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A better knurler

This overclamp knurler requires a quarter of the force in the tensioning screw required by scissors type knurlers. I really have to be very sensitive - only medium force is required on the T-handle to complete a knurl.

It knurls as close as 8mm from the chuck jaws, and is held off the chuck quite securely by its own angle bracket.

I can start the knurl by tensioning, or by traversing the saddle with some tension on the screw.

Moving the arms to accept different stock diameters, or interchanging the wheel, takes only minutes, as a result of making sure that all pivot bolts are a nice working fit in their respective holes.

I am astounded that I do not see more examples of this design. The only weld was to attach the vertical with the arm pivots to the horizontal tool bar - everything else is tapped and countersunk holes, and nuts and custom made setscrews.

The parts out of the box for this overclamp knurler. The large angle bracket bolts to the cross slide and the knurler arms slide on it to prevent z-axis movement with comparatively lightweight contruction. I have a choice of springs to fit around the tensioner screw to hold the arms off the work when the tension is released. The support arm for the pivot is designed to fit in a Dickson QCTP.
Details of the construction. The through bolts for the knurler wheels have shallow heads These are recessed to allow close approach to the chuck, and locked by sinking a thin rod centred on the edge of the head. The lower snap shows a view of the knurler from above. The space between the arms accommodates the wider of the knurlers I have, and I shim out narrower wheels with washers.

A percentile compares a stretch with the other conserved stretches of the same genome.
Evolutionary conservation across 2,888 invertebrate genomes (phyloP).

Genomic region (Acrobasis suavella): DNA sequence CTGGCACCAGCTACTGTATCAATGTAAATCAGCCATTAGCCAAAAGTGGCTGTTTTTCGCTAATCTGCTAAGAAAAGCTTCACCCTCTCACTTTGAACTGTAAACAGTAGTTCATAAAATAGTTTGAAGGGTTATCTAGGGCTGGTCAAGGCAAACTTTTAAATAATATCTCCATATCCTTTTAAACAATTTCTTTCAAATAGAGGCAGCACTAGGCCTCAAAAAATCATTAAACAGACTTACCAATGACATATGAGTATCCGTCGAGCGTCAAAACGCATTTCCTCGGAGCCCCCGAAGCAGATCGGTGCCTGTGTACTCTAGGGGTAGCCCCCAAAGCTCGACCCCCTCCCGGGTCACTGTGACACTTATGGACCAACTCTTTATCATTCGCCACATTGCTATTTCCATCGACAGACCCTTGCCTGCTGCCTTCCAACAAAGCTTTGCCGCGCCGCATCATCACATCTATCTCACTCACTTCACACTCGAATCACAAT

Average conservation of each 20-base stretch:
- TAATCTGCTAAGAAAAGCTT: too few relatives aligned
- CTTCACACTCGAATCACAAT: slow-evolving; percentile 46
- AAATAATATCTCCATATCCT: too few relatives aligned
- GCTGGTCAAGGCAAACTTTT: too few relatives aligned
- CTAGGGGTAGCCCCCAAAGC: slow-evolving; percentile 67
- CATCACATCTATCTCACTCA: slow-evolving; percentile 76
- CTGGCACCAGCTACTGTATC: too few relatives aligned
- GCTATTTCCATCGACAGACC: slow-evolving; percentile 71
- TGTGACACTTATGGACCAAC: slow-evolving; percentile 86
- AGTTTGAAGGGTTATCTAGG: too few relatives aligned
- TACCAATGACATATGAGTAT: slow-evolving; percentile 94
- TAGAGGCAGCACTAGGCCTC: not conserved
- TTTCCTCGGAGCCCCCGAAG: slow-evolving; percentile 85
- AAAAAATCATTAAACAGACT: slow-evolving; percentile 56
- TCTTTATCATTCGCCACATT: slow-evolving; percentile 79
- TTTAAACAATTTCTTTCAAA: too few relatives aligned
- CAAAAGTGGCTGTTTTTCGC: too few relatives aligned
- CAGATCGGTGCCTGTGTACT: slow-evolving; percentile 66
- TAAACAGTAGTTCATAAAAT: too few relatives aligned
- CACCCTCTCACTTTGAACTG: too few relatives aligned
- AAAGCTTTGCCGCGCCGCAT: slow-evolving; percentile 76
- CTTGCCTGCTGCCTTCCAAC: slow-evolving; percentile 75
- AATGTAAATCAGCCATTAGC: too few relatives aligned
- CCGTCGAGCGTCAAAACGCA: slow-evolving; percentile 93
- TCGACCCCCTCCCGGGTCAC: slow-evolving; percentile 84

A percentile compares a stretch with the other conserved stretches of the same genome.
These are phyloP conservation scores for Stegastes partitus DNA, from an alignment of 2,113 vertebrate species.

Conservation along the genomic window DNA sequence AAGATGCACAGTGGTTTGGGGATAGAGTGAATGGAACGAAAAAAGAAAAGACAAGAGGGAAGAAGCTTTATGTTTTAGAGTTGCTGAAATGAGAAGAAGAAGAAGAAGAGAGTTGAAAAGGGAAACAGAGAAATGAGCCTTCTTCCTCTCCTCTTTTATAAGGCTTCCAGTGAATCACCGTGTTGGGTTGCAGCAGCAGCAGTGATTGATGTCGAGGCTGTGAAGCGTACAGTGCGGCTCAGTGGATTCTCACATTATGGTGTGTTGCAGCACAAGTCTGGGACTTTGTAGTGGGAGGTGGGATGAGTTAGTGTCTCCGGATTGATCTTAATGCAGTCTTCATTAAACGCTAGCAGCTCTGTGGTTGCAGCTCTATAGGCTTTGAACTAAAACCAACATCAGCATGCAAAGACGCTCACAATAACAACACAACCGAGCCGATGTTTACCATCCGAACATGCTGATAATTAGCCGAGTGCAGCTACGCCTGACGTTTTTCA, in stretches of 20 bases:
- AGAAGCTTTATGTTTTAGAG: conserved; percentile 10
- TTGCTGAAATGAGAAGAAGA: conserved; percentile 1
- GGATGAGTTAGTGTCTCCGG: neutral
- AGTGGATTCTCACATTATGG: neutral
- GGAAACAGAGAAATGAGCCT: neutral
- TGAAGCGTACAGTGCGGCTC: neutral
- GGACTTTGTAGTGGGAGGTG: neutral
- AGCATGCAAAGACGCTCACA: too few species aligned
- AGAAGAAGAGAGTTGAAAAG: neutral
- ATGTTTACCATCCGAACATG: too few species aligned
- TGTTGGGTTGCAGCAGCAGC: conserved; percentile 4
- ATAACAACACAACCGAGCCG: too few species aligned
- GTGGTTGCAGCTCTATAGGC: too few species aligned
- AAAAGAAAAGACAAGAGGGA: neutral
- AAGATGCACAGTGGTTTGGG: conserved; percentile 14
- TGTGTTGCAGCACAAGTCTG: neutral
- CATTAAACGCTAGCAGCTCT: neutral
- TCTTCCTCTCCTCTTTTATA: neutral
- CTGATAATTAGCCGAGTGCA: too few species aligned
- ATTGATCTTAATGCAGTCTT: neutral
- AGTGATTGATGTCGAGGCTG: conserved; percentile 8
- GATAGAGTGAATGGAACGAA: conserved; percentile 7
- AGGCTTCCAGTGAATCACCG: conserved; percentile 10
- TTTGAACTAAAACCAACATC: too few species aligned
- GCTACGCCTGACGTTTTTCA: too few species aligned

The view from the chuck end. There are four holes to choose from for each of the arms, so for larger stock the arms are lengthened and the pivots get separated. The hand screw is very sensitive and needs only a quarter of the force that a scissors model does. Every scissors model I have used seemed to be straining itself. This knurler makes it a breeze.
The knurler set up to work on four inch stock - the geometry of the tool adjusts to this size easily. Thicker stock means I have to change the upper and lower arm pivots, and I have to fit a longer piece of allscrew for the actuation, and longer springs to match.
The knurler laid out in its cardboard box ready for use. It only takes a couple of minutes to change the pivot points for a larger or smaller diameter.
The knurler set up on my Colchester Bantam ready to knurl what looks like 1 1/2 inch stock with three holes in it. The root bar of the knurler mounts in any of my standard height QCTP holders. You can see how the angle bracket constrains the arms or the knurler in the Z-axis, making for high precision work. I can see that a small change in the construction of the bracket would allow the lower arm to drop below the level of the cross slide.
You can see the small clamp at the back. I fit this between two springs for wide stock to help force both arms off the work when the tension is released.
A close up of the results from the above knurl. Each arm is two steel strips with spacers, all screwed together. The screwed construction allowed me to make late changes to the design, and would also allow treating the inner surfaces of the arms should they wear.

Page updated on 14th June 2018